sshguard is a nice, smaller alternative to fail2ban that serves the same purpose: stop people and bots from brute-forcing their way into your server. The biggest difference is that sshguard uses significantly less resources than fail2ban, which I believe is due to the fact that it’s written in C, and is compiled rather than interpreted.
While you can just install with a simple:
sudo apt install sshguard
I found that this does not give the flexibility I want. I cannot configure sshguard to send emails upon blocking an IP, and the version in the repositories did not seem to actually block IP addresses. So, I decided to build it from the source, which wasn’t hard at all. To do so, just run the following:
cd /tmp wget https://goo.gl/DfBv9M -O sshguard.tar.gz tar xzvf sshguard.tar.gz cd sshguard-2.1.0/ ./configure --prefix=/usr/local make sudo make install
Now, go to
cd command), and edit the
sshg-fw-iptables file to your liking. I added:
printf "Dear $(hostname) admin,\nThe ip address $1 has tried to hack into your VPS. sshguard has blocked it, and here is some IP info:\n\n$(/usr/local/bin/iplookup $1 silent)\n\nIf you would like to report this IP, click on the following link: https://www.abuseipdb.com/report?ip=$1\n\nRegards,\nYour Linux VPS" | mail -s "$1 blocked by sshguard" -a "From: VPS<sshguard@$(hostname)>" firstname.lastname@example.org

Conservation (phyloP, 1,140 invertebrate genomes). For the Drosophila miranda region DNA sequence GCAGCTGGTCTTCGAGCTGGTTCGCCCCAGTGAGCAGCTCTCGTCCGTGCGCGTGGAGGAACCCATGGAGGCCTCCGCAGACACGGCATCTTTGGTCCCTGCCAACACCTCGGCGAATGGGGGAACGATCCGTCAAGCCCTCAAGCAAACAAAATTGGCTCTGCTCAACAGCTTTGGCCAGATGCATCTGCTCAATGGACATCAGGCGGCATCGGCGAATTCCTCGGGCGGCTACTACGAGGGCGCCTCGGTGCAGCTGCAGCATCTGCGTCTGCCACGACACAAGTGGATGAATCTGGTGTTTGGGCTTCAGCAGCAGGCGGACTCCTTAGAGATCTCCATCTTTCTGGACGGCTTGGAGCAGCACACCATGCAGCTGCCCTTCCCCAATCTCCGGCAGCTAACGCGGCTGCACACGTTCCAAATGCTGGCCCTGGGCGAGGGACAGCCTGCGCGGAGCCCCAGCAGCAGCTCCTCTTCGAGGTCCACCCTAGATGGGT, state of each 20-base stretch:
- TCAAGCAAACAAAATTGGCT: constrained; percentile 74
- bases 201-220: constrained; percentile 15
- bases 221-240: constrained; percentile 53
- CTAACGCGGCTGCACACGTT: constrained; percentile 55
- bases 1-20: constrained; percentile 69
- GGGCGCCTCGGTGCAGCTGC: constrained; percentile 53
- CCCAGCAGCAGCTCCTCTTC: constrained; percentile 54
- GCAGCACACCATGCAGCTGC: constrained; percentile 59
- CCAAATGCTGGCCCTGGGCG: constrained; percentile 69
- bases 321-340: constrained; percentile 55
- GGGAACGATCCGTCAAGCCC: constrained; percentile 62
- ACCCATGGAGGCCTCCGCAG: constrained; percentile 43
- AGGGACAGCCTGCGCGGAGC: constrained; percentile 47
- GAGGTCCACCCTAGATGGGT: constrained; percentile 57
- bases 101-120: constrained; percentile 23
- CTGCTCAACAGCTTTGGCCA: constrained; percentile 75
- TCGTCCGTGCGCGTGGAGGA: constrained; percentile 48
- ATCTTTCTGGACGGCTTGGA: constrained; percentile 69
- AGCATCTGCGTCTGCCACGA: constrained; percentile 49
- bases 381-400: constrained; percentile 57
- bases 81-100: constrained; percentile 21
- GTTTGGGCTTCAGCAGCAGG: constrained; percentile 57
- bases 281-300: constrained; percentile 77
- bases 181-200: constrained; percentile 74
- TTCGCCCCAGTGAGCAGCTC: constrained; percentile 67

fw_block function. This script utilizes my iplookup script, and sends an email containing a link to report the IP.
Next, copy the sample config file:
sudo cp /tmp/sshguard-2.1.0/examples/sshguard.conf.sample /usr/local/etc/sshguard.conf
and edit it to your liking. Be sure to at least set the following:
and everything else can stay the default. Now, to add this as a service, run:
sudo cp /tmp/sshguard-2.1.0/examples/sshguard.service /lib/systemd/system/sshguard.service
and comment out the following line:
ExecStartPre=-/usr/sbin/iptables -N sshguard
sudo systemctl daemon-reload
and restart the service:
sudo service sshguard restart
To get sshguard to start on boot, just run:
sudo systemctl enable sshguard
To check up on how sshguard is doing, just run:
sudo service sshguard status
This will show you some IP addresses that are attacking your server, and those that have been blocked by sshguard.
Update: I have disabled email notifications because sshguard will send multiple notifications for the same IP(each time it is blocked after being unblocked). This is not sshguard’s fault, but it got really annoying.
Now, you need to configure the iptables rules. This is fairly simple; all you need is to run the following:
sudo iptables -N sshguard sudo iptables -I INPUT -j sshguard sudo ip6tables -N sshguard sudo ip6tables -I INPUT -j sshguard
Basically, this just sends everything through the sshguard rules to ensure offending IPs are blocked.